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The team is a bit careful how much to disclose, but it will all be clear soon enough. This much is evident: Head Coach Mike Tolkin wants quick ball. He wants to play in the opposition half. He wants his backs to show some initiative. And he wants to take the fight, as it were, to the opposition.
This is a team that will take it to opponents. Fullback Chris Wyles, who watched the USA’s offense sputter in 2011 under a conservative game plan designed to keep games close and low-scoring, is excited about the new approach. And that excitement is shared by other players, too.
“They’ve talked to us that they think that a lot of our strength is in the back five,” Wyles told RUGBYMag.com. “They’ve given us the belief that we can run with the ball. With guys like Taku and James Paterson and Luke Hume who’s a great stepper and Colin Hawley, and of course Paulie Emerick, we’ve got some great runners.”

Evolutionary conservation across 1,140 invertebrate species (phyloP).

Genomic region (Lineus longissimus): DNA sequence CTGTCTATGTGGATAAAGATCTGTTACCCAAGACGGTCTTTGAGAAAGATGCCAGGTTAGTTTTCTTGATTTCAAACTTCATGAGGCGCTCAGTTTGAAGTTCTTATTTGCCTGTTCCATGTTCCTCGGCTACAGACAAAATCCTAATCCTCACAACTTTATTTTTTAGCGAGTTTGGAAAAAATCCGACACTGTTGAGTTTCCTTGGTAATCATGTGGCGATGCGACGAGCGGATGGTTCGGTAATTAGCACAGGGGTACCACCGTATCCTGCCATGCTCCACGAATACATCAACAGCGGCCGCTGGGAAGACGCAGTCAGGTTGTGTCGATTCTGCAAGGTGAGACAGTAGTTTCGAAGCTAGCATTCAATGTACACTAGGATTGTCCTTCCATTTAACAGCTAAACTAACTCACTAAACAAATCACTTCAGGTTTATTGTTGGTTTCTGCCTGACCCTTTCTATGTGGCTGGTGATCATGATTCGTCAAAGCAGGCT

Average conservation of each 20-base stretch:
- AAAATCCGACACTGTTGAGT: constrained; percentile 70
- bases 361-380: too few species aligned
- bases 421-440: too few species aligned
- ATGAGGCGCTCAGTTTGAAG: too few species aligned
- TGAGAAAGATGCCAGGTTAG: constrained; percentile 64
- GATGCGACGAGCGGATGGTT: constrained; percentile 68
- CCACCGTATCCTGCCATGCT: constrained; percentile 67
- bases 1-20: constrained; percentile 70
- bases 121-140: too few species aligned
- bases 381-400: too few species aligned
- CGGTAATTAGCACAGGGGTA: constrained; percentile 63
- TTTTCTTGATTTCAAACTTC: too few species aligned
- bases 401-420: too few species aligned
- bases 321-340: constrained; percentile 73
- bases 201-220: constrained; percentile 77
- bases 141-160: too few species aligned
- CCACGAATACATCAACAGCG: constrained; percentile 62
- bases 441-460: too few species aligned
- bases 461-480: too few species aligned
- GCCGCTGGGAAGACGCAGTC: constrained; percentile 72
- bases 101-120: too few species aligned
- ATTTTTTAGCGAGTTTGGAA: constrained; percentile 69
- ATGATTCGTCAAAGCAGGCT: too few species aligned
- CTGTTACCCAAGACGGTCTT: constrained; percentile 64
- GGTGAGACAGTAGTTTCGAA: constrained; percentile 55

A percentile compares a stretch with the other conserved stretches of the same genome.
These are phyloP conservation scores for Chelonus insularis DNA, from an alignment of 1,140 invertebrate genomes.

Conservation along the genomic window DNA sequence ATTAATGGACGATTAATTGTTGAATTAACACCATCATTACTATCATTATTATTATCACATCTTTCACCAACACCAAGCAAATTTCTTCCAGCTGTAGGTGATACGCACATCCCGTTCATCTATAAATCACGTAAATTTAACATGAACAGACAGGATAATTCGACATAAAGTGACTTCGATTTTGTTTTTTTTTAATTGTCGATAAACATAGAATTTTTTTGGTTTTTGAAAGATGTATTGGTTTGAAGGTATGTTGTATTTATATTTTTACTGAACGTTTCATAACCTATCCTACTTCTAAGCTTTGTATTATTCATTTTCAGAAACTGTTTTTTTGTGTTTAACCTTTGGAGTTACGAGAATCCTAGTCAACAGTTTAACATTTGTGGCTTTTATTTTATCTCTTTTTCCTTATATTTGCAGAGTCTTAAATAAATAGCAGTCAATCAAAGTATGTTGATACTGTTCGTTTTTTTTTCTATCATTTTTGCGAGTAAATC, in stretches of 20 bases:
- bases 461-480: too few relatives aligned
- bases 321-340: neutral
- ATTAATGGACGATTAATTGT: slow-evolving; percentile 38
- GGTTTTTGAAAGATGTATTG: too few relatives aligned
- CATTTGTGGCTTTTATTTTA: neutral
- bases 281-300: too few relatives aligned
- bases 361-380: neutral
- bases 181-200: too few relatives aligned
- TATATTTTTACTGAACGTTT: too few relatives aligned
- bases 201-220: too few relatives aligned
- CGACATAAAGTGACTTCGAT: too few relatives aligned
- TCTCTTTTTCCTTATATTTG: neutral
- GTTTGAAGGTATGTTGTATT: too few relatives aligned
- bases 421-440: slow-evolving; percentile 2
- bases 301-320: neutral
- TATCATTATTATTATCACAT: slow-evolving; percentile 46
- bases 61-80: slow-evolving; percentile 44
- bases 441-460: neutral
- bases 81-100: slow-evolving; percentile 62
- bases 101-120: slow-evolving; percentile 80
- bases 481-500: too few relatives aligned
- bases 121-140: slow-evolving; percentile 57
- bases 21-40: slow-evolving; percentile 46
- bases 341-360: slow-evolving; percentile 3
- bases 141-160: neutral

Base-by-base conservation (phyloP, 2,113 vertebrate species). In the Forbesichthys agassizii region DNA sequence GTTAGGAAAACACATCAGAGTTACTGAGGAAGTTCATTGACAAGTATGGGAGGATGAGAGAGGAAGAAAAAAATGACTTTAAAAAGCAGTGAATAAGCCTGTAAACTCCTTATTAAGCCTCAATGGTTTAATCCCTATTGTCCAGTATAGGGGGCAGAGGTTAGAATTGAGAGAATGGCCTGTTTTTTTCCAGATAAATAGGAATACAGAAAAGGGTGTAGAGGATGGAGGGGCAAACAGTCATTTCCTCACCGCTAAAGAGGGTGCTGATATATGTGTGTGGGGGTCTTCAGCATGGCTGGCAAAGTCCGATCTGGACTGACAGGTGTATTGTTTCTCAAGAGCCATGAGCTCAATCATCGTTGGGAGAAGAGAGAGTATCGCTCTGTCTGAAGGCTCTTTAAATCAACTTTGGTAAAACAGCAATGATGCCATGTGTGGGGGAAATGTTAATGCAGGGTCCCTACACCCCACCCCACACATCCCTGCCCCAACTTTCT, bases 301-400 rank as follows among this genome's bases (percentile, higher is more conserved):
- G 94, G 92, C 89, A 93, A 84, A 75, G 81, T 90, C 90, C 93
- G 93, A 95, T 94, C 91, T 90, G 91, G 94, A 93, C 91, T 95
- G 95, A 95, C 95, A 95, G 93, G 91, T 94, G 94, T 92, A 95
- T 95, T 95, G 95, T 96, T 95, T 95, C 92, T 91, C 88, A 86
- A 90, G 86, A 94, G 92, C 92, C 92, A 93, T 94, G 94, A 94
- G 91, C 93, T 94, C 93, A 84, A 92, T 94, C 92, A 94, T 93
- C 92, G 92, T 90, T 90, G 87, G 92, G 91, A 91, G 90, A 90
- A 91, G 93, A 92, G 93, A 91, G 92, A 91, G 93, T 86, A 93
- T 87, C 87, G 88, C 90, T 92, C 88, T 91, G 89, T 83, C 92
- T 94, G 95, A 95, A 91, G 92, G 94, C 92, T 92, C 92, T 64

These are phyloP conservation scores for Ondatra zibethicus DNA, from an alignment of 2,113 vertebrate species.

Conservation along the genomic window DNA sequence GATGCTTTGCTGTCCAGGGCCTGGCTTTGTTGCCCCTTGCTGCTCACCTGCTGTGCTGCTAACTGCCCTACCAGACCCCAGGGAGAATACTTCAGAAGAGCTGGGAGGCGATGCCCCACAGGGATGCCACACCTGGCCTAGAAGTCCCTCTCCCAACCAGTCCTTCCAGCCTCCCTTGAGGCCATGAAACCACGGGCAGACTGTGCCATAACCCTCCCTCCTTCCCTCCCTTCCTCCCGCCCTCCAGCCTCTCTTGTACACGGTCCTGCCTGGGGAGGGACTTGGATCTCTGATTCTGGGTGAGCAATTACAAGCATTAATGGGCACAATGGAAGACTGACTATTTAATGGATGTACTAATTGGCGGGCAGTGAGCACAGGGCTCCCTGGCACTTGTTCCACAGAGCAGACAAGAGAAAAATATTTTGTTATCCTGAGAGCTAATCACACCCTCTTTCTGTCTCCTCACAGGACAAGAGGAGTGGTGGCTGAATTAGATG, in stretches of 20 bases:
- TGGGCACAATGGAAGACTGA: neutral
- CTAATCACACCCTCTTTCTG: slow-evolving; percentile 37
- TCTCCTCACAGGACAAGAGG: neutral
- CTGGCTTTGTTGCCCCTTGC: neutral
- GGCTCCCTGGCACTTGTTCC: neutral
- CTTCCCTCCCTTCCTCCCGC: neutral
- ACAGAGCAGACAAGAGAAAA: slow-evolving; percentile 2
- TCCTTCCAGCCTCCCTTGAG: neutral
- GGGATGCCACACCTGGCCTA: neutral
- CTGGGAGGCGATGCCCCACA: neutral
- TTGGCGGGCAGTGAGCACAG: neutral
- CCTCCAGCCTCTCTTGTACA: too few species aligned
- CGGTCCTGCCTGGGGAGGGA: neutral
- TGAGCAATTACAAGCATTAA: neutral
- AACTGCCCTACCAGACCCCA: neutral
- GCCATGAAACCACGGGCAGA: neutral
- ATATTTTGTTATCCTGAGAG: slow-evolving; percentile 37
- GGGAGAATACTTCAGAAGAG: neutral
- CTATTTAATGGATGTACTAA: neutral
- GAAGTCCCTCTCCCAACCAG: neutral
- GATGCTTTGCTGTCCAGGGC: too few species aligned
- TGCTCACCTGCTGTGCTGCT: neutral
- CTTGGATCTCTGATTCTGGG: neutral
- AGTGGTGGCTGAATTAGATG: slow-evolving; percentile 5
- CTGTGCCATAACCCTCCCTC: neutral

It’s a message of faith, of confidence in the players, that is evident on their faces in training. Colin Hawley is chattering and jumping around, eager to attack with the ball, rather than worried about making mistakes. Roland Suniula is looking to take some risks. Emerick is just grinning.
“It’s just a bit of an emphasis on keeping the ball in hand,” said Wyles. “We’re enjoying it. It’s a great thing to be told. And really, that’s why you play rugby as a kid – you want to run with the ball in hand.”
The Eagles will still play a field-position game, and Wyles said there has to be a balance between always looking for space and “being ridiculous.”
But it’s a safe bet the USA fans will not ridicule a backline that looks to score tries.
“If it’s on we have the belief to play,” said Wyles.